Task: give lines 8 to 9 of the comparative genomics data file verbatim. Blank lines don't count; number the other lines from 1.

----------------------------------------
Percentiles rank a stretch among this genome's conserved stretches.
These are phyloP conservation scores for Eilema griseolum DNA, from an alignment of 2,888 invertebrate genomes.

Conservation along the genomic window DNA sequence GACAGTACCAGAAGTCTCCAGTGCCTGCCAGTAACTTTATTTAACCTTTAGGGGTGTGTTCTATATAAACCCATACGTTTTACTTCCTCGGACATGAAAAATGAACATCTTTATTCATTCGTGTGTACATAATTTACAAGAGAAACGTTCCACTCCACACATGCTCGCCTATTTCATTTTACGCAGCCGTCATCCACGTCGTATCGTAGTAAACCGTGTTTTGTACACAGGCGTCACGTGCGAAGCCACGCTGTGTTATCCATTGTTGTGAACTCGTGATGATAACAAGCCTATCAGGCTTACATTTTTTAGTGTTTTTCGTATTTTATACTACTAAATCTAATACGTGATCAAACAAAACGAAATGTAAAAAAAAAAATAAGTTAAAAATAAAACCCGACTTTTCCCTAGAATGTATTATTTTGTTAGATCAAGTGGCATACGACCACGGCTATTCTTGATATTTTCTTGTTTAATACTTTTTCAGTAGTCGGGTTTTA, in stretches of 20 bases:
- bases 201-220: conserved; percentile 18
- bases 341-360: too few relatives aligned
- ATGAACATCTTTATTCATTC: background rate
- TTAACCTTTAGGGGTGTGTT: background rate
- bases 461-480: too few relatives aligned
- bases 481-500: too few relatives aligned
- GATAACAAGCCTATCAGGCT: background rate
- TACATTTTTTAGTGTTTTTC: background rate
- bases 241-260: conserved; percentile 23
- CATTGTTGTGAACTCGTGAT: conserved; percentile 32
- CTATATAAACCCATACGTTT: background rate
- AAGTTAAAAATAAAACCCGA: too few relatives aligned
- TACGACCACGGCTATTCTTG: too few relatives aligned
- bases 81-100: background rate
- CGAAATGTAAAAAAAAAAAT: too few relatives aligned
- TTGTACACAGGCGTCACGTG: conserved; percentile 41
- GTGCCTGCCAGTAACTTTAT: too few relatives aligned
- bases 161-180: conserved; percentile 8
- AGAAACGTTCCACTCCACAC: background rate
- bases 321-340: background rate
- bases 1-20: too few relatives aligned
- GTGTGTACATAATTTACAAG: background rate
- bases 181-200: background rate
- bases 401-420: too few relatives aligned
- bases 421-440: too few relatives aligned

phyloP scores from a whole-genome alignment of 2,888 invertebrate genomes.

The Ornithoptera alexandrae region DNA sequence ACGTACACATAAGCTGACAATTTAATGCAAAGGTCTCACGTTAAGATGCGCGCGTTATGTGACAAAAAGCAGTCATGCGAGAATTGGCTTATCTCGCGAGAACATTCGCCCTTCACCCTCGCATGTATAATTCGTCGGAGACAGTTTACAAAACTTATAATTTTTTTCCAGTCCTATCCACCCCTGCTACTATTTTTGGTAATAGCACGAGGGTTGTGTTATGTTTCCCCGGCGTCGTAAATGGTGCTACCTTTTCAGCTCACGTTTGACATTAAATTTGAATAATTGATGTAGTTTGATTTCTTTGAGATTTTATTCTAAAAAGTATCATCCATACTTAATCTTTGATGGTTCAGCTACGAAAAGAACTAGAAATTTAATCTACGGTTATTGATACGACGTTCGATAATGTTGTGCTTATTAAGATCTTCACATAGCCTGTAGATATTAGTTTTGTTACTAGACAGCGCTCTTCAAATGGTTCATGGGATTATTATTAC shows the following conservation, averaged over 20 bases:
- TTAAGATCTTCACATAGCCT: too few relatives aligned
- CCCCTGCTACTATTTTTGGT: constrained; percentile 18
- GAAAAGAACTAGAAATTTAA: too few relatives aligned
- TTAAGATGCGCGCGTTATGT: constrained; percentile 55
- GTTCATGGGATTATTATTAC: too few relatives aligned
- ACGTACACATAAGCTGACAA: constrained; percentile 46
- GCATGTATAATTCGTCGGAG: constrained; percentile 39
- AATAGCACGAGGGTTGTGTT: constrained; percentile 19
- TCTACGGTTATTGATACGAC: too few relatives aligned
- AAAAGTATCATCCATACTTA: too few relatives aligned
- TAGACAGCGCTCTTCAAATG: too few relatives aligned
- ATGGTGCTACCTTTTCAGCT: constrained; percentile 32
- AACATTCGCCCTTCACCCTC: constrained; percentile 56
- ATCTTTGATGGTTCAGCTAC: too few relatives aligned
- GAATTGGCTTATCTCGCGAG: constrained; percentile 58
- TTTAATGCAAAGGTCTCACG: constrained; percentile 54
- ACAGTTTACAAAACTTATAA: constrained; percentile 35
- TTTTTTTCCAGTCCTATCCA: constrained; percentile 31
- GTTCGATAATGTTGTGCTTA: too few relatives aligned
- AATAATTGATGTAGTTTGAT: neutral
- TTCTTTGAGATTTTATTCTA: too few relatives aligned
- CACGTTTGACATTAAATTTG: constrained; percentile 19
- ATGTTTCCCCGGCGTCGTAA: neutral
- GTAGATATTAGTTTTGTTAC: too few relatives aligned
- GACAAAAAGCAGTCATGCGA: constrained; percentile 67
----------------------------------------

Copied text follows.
- bases 461-480: too few relatives aligned
- bases 481-500: too few relatives aligned